Elder Law & Special Needs Practice of Felicia Pasculli, Esq.
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One Of New York's Most Recognized Legal Names in Medicaid Planning And Elder Law

January 2017 Archives

The complexities of Medicaid planning in New York

There comes a point in time for many New York residents when long-term elder care becomes a reality that needs to be faced. Many people, though, are understandably upset by the thought that, after a lifetime of careful investment and scrimping, they will see their hard-earned savings quickly depleted to pay for nursing home stays. Thankfully, options exists to help ensure that at least some of an individual's assets can be retained by a spouse or passed on to children; these financial planning strategies are sometimes referred to as Medicaid planning.

How an advance directive benefits New York loved ones

No one wants to think about falling ill or becoming incapacitated. Regrettably, this could mean that some families in New York are left to face difficult medical or financial decisions on their own because an incapacitated loved one previously failed to make his or her wishes known. Situations such as this can be circumvented by formal documentation known as an advance directive.

Medicaid planning can help protect New York seniors' assets

The average annual cost of a nursing home is $180,000. No matter how much they have saved, few New York families have the means to pay this price, especially if the stay is expected to last several years or more. At this point, many people believe they can turn to Medicare to cover the cost, but sadly this not true in cases where long-term or permanent residency is required. This is when Medicaid planning can be a (literal) lifesaver.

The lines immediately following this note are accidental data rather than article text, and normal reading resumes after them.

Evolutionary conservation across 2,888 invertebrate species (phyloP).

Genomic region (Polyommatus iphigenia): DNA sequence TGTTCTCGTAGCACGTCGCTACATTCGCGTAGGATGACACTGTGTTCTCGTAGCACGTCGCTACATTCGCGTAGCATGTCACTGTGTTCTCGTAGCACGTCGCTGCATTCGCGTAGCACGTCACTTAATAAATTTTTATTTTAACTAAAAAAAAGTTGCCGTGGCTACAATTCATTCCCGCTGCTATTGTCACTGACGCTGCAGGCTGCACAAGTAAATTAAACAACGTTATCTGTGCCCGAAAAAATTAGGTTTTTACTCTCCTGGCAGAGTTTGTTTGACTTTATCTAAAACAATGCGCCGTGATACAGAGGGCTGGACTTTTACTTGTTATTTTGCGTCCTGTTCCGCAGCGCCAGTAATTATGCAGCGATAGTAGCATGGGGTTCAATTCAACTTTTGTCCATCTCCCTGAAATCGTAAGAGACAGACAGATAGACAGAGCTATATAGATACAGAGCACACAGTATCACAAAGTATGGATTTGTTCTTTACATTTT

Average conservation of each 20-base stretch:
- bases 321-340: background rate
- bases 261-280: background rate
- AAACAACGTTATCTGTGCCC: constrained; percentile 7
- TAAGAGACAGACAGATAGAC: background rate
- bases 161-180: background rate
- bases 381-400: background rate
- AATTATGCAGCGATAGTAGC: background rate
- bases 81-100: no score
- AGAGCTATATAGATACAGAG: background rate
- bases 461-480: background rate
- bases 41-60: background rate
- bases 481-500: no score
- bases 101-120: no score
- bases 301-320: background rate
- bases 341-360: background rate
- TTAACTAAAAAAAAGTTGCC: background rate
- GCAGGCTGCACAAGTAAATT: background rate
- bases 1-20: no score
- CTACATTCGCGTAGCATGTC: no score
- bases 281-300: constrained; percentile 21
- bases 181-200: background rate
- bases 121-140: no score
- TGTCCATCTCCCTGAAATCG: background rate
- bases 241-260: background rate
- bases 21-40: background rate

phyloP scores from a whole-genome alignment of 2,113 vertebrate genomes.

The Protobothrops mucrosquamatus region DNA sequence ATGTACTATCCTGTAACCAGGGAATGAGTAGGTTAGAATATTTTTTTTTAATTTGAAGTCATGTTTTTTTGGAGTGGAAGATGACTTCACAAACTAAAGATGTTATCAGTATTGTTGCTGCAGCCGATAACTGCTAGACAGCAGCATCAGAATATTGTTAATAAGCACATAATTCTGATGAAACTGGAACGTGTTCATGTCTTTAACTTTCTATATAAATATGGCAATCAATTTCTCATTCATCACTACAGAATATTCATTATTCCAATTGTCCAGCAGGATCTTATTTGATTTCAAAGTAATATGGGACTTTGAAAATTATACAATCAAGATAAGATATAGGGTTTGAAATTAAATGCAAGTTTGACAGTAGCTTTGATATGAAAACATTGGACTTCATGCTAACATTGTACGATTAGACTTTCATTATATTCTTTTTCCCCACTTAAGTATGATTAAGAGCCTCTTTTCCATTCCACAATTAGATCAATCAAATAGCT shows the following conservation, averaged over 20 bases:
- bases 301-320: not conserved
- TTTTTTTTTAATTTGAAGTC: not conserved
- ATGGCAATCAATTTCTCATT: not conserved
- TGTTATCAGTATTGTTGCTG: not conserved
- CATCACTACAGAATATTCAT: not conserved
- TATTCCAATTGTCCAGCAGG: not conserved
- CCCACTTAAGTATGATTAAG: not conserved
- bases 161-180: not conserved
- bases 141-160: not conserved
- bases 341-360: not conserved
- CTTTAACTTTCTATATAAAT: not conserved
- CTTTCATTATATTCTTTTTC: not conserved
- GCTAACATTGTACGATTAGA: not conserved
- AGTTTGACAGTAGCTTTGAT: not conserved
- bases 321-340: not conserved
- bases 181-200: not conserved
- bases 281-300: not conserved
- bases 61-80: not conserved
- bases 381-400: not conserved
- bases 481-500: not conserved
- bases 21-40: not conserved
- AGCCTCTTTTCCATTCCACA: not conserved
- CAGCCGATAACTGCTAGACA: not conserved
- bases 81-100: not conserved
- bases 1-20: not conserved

What does an advance health care directive protect?

Imagine a scenario where you are admitted into the hospital with a serious condition. You are unable to speak and are very confused, which makes it all but impossible for you to tell doctors what you want or don't want to happen.

New York estate planning lawyer can help when mental skills fail

Growing older is an unavoidable part of life, and along with that often comes a decline in the ability to manage the financial aspects of life. In fact, experts say that by age 60, an individual's capability for processing new information begins to slow, and this is not even taking into account situations that involve medical conditions like dementia or Alzheimer's. While some people may remain capable of making their own financial decisions far into their senior years, others might start needing help early on; this is where a New York estate planning lawyer may be able to offer guidance.

When it time to look for a place for your parents

The moment it occurs, you will know it. That moment when you know your parent or parents may no longer be able to make it on their own. It involves the disorienting reversal of roles, where you, as an adult child realize that you may have to help your parents make a decision they may not want to make.

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